In this early recovery stage you should avoid activities that put your back into flexion such as toe touches, hamstring stretching or deciding that you finally have to beat your high school sit-up record.
Recovery Stage 2 – Robust
The marker that you are entering the next stage in recovery is that you have minimal pain with basic activities such as sitting, walking, standing etc. It is still relatively easy to aggravate your back with heavier or sustained activities.
At this stage it may feel OK to bend forward to pick up a muffin or a Kleenex box but you still hurt if you go to the gym or lift the laundry basket. You know you’ve overdone it when you pick up a case of beer for the long weekend and feel an immediate urge to crack open a bottle to relieve your back muscle tension. In other words the intensity of the activity is the limiter, not the direction of the movement.
Often at this stage your pain gets worse as the day goes on. The more tired you are, the more you hurt.
These symptoms indicate that the intensity of the activity and fatigue are the irritating factors. This tells us that it’s time to make a plan to resume cardio, strengthen your core and restore your flexibility.
At the start of the robust stage you may be still be exhibiting a directional preference. You can still exercise however the strengthening and flexibility must respect the preference i.e. strengthen in extension. As you progress you should be able to restore some degree of the opposite direction of movement.
Recovery Stage 3 – Resilience
Resilience is about our ability to recover from our mistakes. We all do it. The weather improves and we decide to go for a two hour walk when the longest walk we have done in the last 6 months is 20 minutes. We decide to clean up our garage or return to gardening when the heaviest thing we have lifted in the last month is our coffee cup.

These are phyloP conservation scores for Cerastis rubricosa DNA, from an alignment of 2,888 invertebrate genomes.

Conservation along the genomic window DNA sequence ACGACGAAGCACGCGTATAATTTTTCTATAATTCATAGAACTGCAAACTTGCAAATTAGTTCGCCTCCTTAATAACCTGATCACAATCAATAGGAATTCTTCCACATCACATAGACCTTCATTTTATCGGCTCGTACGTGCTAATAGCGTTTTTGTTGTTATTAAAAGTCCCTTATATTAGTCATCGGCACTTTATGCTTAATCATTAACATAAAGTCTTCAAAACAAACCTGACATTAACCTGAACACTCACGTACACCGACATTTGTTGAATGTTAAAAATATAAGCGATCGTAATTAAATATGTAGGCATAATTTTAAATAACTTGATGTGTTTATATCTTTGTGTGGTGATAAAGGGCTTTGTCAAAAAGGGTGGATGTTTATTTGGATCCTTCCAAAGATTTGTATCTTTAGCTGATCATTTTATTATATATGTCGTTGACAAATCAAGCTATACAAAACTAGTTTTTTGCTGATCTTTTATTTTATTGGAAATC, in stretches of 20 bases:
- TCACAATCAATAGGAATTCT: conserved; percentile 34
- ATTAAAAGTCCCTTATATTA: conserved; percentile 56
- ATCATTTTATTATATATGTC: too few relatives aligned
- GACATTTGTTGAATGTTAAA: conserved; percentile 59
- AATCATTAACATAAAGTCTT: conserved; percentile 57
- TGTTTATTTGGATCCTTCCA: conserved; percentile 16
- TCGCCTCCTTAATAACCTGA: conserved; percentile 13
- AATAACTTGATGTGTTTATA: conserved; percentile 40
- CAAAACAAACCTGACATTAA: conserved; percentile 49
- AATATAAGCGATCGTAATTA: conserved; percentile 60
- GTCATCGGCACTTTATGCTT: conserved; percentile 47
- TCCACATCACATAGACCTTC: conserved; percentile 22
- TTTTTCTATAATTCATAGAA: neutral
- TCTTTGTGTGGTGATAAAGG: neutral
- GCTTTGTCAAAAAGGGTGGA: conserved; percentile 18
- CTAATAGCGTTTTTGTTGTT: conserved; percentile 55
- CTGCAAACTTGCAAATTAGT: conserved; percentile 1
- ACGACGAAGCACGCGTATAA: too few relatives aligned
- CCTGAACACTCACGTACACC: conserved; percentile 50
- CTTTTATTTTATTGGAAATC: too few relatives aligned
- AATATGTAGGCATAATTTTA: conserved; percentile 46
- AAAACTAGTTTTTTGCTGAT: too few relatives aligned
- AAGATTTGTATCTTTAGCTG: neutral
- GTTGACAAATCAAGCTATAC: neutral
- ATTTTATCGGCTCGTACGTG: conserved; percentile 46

The problem with these decisions is that you have increased your physical demands too quickly. However pat yourself on the back if you only experience mild discomfort or stiffness and recover from your low back pain within a day or two. Mild symptoms and a quick recovery are indicators that you have restored some degree of resilience.
To fully restore resilience your recovery plan needs to uncover and correct compensatory patterns. We need to identify those pockets of profound weakness that the pinched nerve left behind and bring these muscles back to normal strength and coordination. The failure to restore normal movements and efficient, coordinated movement patterns is what I find is the most predictive of recurrence and of your recovery not resolving within the expected 3 months.
How do you know you need to restore resilience?
- Exercise dependency. Your back exercises really help but whenever you stop them the pain returns.
- Inability to return to exercise, sports or household chores without provoking pain.
- Constant, low grade pain. The intense pain has lessened but now the pain never leaves.
- Your pain is still intense after 3 months
To get to the truly resilient stage you may need to find a spine therapist who understands how to find and correct the weaknesses and compensatory patterns left behind by your injury. If you have pinched a nerve and the symptoms have lasted for longer than 3 months I can almost guarantee that these imbalances will be there. You and your therapist need to determine what is missing in your recovery and specifically address these imbalances.
Over the next few blogs I will explore each one of these stages more thoroughly and help you to find your own direction of recovery and to assist you in creating a dialogue with your spine therapist to partner in winning the WAR on low back pain. Please contact us at 416-925-2687 or email@example.com if you need assistance in putting your Recovery plan into place.